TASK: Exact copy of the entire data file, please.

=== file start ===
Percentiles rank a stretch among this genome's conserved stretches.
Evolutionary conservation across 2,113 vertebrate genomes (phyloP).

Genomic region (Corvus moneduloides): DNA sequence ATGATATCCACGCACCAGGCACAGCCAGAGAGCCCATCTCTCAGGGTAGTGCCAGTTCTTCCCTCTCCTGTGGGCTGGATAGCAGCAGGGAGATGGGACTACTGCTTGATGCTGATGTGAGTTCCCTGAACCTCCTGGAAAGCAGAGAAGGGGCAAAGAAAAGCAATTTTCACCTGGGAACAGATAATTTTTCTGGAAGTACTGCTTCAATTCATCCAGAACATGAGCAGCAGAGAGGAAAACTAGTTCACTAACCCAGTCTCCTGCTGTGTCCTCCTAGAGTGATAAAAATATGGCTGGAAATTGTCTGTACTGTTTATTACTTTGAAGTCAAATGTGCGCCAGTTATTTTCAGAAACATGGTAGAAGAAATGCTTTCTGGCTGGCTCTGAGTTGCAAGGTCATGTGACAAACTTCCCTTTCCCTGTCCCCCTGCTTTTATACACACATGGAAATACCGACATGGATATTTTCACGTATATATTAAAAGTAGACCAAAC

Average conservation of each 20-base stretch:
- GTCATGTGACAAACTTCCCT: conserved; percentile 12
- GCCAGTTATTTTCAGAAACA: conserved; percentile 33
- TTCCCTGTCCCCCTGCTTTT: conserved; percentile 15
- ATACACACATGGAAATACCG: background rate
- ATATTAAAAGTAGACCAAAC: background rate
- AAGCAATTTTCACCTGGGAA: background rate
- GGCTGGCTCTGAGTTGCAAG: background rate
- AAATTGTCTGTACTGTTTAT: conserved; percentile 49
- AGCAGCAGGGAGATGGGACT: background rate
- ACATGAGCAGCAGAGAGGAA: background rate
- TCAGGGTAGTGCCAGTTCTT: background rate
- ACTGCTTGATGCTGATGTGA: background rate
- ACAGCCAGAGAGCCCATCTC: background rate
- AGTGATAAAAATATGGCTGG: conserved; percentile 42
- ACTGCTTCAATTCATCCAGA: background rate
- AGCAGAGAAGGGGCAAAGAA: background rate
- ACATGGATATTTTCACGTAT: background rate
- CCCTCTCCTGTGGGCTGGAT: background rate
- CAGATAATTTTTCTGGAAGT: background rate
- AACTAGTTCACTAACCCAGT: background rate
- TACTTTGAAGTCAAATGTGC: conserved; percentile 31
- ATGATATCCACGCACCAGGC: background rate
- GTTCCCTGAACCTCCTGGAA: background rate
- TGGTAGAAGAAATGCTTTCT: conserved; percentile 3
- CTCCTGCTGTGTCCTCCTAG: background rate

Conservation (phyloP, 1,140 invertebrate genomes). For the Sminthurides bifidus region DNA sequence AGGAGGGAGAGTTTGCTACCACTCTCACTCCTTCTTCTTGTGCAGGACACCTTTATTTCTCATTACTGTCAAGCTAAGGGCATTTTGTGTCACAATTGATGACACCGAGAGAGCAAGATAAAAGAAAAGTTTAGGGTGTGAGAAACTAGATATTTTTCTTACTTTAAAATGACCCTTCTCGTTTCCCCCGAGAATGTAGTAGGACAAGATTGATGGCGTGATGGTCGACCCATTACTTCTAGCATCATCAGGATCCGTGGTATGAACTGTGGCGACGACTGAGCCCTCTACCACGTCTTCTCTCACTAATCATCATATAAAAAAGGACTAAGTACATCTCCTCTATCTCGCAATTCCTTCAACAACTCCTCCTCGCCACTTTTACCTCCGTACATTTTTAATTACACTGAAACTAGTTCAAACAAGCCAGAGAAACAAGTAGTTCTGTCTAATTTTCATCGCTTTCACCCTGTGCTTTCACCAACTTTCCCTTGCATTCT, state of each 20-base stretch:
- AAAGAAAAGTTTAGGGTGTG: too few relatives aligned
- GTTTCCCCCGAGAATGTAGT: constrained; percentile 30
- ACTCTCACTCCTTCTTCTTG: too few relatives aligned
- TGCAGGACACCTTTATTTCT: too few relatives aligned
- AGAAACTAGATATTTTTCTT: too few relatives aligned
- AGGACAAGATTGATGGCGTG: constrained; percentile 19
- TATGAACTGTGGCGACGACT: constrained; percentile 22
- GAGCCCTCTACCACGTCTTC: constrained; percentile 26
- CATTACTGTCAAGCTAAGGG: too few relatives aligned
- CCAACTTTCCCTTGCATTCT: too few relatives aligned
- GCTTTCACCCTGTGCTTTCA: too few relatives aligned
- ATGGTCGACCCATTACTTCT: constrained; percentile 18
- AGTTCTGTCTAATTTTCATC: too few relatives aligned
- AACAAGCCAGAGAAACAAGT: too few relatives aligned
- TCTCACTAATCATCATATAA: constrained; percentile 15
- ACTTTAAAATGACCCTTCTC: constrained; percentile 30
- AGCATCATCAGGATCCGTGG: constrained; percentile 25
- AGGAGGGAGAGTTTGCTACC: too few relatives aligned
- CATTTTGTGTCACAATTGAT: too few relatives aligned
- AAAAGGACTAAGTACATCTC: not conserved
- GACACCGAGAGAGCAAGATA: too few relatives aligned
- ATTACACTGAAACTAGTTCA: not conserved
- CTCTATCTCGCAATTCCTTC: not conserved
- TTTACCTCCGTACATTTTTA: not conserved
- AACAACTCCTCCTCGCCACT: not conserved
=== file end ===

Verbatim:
Percentiles rank a stretch among this genome's conserved stretches.
Evolutionary conservation across 2,113 vertebrate genomes (phyloP).

Genomic region (Corvus moneduloides): DNA sequence ATGATATCCACGCACCAGGCACAGCCAGAGAGCCCATCTCTCAGGGTAGTGCCAGTTCTTCCCTCTCCTGTGGGCTGGATAGCAGCAGGGAGATGGGACTACTGCTTGATGCTGATGTGAGTTCCCTGAACCTCCTGGAAAGCAGAGAAGGGGCAAAGAAAAGCAATTTTCACCTGGGAACAGATAATTTTTCTGGAAGTACTGCTTCAATTCATCCAGAACATGAGCAGCAGAGAGGAAAACTAGTTCACTAACCCAGTCTCCTGCTGTGTCCTCCTAGAGTGATAAAAATATGGCTGGAAATTGTCTGTACTGTTTATTACTTTGAAGTCAAATGTGCGCCAGTTATTTTCAGAAACATGGTAGAAGAAATGCTTTCTGGCTGGCTCTGAGTTGCAAGGTCATGTGACAAACTTCCCTTTCCCTGTCCCCCTGCTTTTATACACACATGGAAATACCGACATGGATATTTTCACGTATATATTAAAAGTAGACCAAAC

Average conservation of each 20-base stretch:
- GTCATGTGACAAACTTCCCT: conserved; percentile 12
- GCCAGTTATTTTCAGAAACA: conserved; percentile 33
- TTCCCTGTCCCCCTGCTTTT: conserved; percentile 15
- ATACACACATGGAAATACCG: background rate
- ATATTAAAAGTAGACCAAAC: background rate
- AAGCAATTTTCACCTGGGAA: background rate
- GGCTGGCTCTGAGTTGCAAG: background rate
- AAATTGTCTGTACTGTTTAT: conserved; percentile 49
- AGCAGCAGGGAGATGGGACT: background rate
- ACATGAGCAGCAGAGAGGAA: background rate
- TCAGGGTAGTGCCAGTTCTT: background rate
- ACTGCTTGATGCTGATGTGA: background rate
- ACAGCCAGAGAGCCCATCTC: background rate
- AGTGATAAAAATATGGCTGG: conserved; percentile 42
- ACTGCTTCAATTCATCCAGA: background rate
- AGCAGAGAAGGGGCAAAGAA: background rate
- ACATGGATATTTTCACGTAT: background rate
- CCCTCTCCTGTGGGCTGGAT: background rate
- CAGATAATTTTTCTGGAAGT: background rate
- AACTAGTTCACTAACCCAGT: background rate
- TACTTTGAAGTCAAATGTGC: conserved; percentile 31
- ATGATATCCACGCACCAGGC: background rate
- GTTCCCTGAACCTCCTGGAA: background rate
- TGGTAGAAGAAATGCTTTCT: conserved; percentile 3
- CTCCTGCTGTGTCCTCCTAG: background rate

Conservation (phyloP, 1,140 invertebrate genomes). For the Sminthurides bifidus region DNA sequence AGGAGGGAGAGTTTGCTACCACTCTCACTCCTTCTTCTTGTGCAGGACACCTTTATTTCTCATTACTGTCAAGCTAAGGGCATTTTGTGTCACAATTGATGACACCGAGAGAGCAAGATAAAAGAAAAGTTTAGGGTGTGAGAAACTAGATATTTTTCTTACTTTAAAATGACCCTTCTCGTTTCCCCCGAGAATGTAGTAGGACAAGATTGATGGCGTGATGGTCGACCCATTACTTCTAGCATCATCAGGATCCGTGGTATGAACTGTGGCGACGACTGAGCCCTCTACCACGTCTTCTCTCACTAATCATCATATAAAAAAGGACTAAGTACATCTCCTCTATCTCGCAATTCCTTCAACAACTCCTCCTCGCCACTTTTACCTCCGTACATTTTTAATTACACTGAAACTAGTTCAAACAAGCCAGAGAAACAAGTAGTTCTGTCTAATTTTCATCGCTTTCACCCTGTGCTTTCACCAACTTTCCCTTGCATTCT, state of each 20-base stretch:
- AAAGAAAAGTTTAGGGTGTG: too few relatives aligned
- GTTTCCCCCGAGAATGTAGT: constrained; percentile 30
- ACTCTCACTCCTTCTTCTTG: too few relatives aligned
- TGCAGGACACCTTTATTTCT: too few relatives aligned
- AGAAACTAGATATTTTTCTT: too few relatives aligned
- AGGACAAGATTGATGGCGTG: constrained; percentile 19
- TATGAACTGTGGCGACGACT: constrained; percentile 22
- GAGCCCTCTACCACGTCTTC: constrained; percentile 26
- CATTACTGTCAAGCTAAGGG: too few relatives aligned
- CCAACTTTCCCTTGCATTCT: too few relatives aligned
- GCTTTCACCCTGTGCTTTCA: too few relatives aligned
- ATGGTCGACCCATTACTTCT: constrained; percentile 18
- AGTTCTGTCTAATTTTCATC: too few relatives aligned
- AACAAGCCAGAGAAACAAGT: too few relatives aligned
- TCTCACTAATCATCATATAA: constrained; percentile 15
- ACTTTAAAATGACCCTTCTC: constrained; percentile 30
- AGCATCATCAGGATCCGTGG: constrained; percentile 25
- AGGAGGGAGAGTTTGCTACC: too few relatives aligned
- CATTTTGTGTCACAATTGAT: too few relatives aligned
- AAAAGGACTAAGTACATCTC: not conserved
- GACACCGAGAGAGCAAGATA: too few relatives aligned
- ATTACACTGAAACTAGTTCA: not conserved
- CTCTATCTCGCAATTCCTTC: not conserved
- TTTACCTCCGTACATTTTTA: not conserved
- AACAACTCCTCCTCGCCACT: not conserved